This summer, Tony Blair stood on foreign soil, recalled a military adventure past and declared: “I did what was right. I did what was just. I did not regret it then. I do not regret it now." If the formulation sounds familiar, the conflict is unlikely to be the one that first comes to mind. The former prime minister and Labour leader from 1994 to 2007 was in fact speaking in Pristina, the capital of Kosovo. In 1999 he had been instrumental in calling for a Nato-led intervention in the conflict between Albanian Muslim fighters in the former Yugoslav province of Kosovo and the Serbia of the late dictator Slobodan Milosevic. Mr Blair's role then means that today he is received as a hero in Kosovo: during the visit to Pristina in July he was greeted by no fewer than nine boys named either Toni or Tonibler in his honour.
But it is his decision to intervene elsewhere in the world, in Iraq in 2003, that so diminished his reputation and discredited the doctrine of liberal interventionism. Ridiculed and reviled at home, lauded in Kosovo, Sierra Leone and many parts of the United States, our former prime minister - and Labour's most successful leader, in terms of elections won - now has a strange half-and-half life: rootless, haunted, disparaged. He has become a habitué of the club class lounge and luxury international hotel, ceaselessly on the move, never at peace, like a fugitive in his own land.
Inevitably, Mr Blair devotes a lengthy section of his 718-page memoirs, A Journey (published on 1 September), to Iraq. And, sadly, he continues to elide, deceive and mislead. He insists, for example, that he did not "guess the nightmare that unfolded" in Iraq. But the truth is he didn't need to guess: in November 2002, six of the country's leading academic experts on Iraq, as well as the former prime minister John Major, warned him of the catastrophic consequences that would follow invasion. Mr Blair asks, of Saddam Hussein, why he brought "war upon his country to protect a myth", when he knows full well that an avoidable war was instigated by the legally questionable invasion. When he asks why Saddam "obstructed" the weapons inspectors, he is directly contradicting Hans Blix, the UN's lead inspector in Iraq at the time.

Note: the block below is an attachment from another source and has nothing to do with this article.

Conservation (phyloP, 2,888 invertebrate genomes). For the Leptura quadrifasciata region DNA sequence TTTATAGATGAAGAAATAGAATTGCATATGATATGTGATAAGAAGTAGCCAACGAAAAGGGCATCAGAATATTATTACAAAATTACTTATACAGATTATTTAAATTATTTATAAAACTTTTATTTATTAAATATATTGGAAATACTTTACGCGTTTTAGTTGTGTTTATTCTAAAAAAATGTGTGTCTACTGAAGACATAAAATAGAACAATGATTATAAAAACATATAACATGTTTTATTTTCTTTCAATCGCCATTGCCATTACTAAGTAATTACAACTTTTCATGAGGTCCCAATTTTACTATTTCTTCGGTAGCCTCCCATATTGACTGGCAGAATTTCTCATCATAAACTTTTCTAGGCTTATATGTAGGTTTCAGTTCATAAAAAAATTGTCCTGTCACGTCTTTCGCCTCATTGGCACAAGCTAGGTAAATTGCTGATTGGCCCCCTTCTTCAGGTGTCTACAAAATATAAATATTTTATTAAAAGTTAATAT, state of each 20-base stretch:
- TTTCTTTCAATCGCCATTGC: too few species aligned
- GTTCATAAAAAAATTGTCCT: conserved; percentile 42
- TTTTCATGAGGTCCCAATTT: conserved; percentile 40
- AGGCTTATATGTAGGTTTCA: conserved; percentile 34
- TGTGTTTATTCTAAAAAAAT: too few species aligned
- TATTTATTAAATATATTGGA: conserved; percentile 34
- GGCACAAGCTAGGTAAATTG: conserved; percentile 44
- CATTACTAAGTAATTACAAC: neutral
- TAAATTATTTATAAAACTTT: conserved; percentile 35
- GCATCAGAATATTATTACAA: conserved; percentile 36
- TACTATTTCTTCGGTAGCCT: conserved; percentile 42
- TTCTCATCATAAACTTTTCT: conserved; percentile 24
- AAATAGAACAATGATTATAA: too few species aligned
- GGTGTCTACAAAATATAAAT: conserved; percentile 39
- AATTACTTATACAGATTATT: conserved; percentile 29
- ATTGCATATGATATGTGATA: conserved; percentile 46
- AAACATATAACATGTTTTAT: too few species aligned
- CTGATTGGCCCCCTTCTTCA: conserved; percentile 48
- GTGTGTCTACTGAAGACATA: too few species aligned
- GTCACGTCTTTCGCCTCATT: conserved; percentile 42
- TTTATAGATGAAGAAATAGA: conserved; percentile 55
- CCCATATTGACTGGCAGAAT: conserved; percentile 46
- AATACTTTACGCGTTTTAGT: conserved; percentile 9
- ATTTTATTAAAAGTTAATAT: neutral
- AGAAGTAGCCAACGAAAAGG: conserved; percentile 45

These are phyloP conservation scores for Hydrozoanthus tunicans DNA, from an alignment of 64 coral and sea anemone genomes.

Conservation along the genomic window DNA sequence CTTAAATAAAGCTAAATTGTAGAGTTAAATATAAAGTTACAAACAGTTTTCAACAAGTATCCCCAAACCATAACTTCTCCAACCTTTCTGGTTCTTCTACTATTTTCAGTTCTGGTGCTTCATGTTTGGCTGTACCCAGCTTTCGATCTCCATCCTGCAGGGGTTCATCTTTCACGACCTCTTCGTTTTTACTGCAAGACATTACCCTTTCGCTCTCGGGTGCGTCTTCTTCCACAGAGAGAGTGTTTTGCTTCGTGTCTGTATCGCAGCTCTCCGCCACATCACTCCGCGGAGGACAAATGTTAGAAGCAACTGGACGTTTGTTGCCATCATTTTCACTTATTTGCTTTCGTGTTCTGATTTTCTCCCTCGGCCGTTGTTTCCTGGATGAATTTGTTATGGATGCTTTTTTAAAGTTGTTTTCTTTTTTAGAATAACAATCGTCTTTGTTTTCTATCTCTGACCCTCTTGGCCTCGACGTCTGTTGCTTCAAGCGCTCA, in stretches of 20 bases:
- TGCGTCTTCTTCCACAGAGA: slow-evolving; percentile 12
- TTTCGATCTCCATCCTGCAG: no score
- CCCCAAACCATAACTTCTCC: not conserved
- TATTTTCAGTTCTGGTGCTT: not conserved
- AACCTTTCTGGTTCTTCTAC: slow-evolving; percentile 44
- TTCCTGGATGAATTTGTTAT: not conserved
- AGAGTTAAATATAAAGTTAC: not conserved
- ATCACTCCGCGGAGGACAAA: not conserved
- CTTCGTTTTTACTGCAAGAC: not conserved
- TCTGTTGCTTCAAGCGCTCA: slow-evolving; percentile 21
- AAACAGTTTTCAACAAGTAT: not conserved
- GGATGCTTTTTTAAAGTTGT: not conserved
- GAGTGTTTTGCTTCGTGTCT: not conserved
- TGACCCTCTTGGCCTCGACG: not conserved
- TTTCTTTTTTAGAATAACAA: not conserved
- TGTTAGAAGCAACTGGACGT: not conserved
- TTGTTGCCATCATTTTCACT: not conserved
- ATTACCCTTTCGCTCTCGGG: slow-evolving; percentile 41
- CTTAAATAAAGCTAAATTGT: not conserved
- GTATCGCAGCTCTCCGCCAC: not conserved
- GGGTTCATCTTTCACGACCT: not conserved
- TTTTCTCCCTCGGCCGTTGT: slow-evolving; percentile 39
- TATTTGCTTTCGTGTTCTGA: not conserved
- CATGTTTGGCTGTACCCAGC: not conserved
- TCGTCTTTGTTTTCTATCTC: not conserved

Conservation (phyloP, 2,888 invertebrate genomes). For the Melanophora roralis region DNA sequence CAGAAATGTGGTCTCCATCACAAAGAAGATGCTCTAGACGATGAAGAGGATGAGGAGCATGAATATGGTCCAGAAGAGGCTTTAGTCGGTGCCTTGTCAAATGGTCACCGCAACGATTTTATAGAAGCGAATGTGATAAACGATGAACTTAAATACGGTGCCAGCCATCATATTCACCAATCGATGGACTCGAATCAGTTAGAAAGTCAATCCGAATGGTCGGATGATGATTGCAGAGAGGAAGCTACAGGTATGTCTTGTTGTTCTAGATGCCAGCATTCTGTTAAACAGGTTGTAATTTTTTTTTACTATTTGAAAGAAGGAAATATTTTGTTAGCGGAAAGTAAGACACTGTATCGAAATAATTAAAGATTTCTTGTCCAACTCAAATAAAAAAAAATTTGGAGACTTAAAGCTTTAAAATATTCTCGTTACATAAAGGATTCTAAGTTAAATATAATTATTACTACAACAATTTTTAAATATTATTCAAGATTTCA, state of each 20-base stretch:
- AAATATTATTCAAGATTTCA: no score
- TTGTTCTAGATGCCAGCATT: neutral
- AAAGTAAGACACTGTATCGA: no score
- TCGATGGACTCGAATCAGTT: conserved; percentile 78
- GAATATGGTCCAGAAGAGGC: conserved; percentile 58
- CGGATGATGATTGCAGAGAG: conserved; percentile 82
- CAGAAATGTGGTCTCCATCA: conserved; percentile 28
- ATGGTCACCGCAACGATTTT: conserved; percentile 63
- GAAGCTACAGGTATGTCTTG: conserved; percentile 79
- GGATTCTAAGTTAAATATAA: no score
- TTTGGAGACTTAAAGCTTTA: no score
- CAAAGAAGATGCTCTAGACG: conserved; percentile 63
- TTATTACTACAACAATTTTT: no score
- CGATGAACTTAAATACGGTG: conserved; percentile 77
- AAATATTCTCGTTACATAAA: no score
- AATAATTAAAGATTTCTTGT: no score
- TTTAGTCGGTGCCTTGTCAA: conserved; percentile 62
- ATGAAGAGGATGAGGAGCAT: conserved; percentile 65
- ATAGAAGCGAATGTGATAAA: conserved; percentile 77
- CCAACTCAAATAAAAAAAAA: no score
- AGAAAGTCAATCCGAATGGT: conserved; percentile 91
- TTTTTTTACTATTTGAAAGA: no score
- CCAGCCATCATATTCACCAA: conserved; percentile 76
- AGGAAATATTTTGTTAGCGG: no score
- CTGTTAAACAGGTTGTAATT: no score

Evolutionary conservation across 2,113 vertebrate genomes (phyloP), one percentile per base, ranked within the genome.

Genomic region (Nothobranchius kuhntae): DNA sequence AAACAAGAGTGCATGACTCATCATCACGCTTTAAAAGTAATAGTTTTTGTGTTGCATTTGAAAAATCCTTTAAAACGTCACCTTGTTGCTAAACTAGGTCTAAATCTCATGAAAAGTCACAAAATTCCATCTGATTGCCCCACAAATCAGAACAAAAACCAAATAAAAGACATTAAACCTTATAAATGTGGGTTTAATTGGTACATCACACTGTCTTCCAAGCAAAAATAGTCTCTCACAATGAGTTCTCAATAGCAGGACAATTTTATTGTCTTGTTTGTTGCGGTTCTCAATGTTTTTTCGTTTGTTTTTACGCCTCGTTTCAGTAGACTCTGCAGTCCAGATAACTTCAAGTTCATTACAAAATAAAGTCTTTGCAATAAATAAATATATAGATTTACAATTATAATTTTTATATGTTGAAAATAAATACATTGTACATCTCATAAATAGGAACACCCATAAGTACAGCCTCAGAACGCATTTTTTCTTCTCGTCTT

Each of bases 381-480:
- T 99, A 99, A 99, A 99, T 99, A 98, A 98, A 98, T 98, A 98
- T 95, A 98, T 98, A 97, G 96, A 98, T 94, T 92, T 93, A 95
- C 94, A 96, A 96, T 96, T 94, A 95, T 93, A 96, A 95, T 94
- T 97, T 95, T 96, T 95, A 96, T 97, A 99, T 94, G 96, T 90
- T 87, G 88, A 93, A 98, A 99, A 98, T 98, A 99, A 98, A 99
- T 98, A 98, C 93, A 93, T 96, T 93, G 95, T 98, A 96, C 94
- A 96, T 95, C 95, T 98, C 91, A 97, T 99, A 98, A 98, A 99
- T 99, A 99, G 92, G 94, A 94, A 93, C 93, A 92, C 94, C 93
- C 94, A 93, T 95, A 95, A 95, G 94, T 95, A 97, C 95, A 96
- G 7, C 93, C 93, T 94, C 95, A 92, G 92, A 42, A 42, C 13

That he wanted to intervene abroad is not the objection (the reluctance of the great powers to act in Rwanda in 1994 was part of the justification Mr Blair gave for the later, justified actions in Kosovo and Sierra Leone). The objection to him, then as now, is that he was wilfully led into a fatal neocon misadventure by George W Bush, Donald Rumsfeld and Dick Cheney. Many among the political classes, including an ineffectual Conservative Party led by Iain Duncan Smith, may have supported him, but Charles Kennedy's Lib Dems did not, nor did the late Robin Cook, nor the million who marched against the war in London in 2003. We agree with David Miliband, who, at our leadership hustings in June, said: "The worst thing that happened to Tony Blair was George Bush."
Yet let us not forget what Mr Blair once represented, nor what he achieved. The early years in power were defined by bold liberal and social-democratic reform - witness the introduction of the minimum wage, the windfall tax on the privatised utilities, devolution in Scotland, Wales and London, the Human Rights Act and independence for the Bank of England. But somewhere towards the end of his first term something changed, and the energy and purpose morphed into a doctrinaire zeal, both at home and abroad.
That Mr Blair's book is self-serving is of little surprise - which autobiography isn't? - but it simply reaffirms the image of a politician whose moral fervour distorted once-good judgement. What disappoints most, however, is his post-power "dash for cash": £2.5m a year advising the US investment bank JPMorgan on globalisation, an undisclosed six-figure yearly sum from the Swiss financial firm Zurich insurance, £500,000 from the Washington Speakers Bureau for a worldwide tour of public engagements, and so on.
It is true that Mr Blair's unpaid role as envoy for the Middle East Quartet offers an alternative outlet for his powers of persuasion and, perhaps, gives him a chance to rebuild his reputation in the Muslim world. Indeed, he was kept away from Britain on the day his book was published to attend the opening of the Israel and Palestine talks in Washington.
In the postscript of his memoir, he offers, in effect, an endorsement of the coalition government's economic policy, arguing that he would have raised VAT and cut the deficit faster than Labour would have done. It is some measure of his political journey that his views on the economy are closer to David Cameron and George Osborne's than to those of any of the Labour leadership candidates. A tragedy, indeed.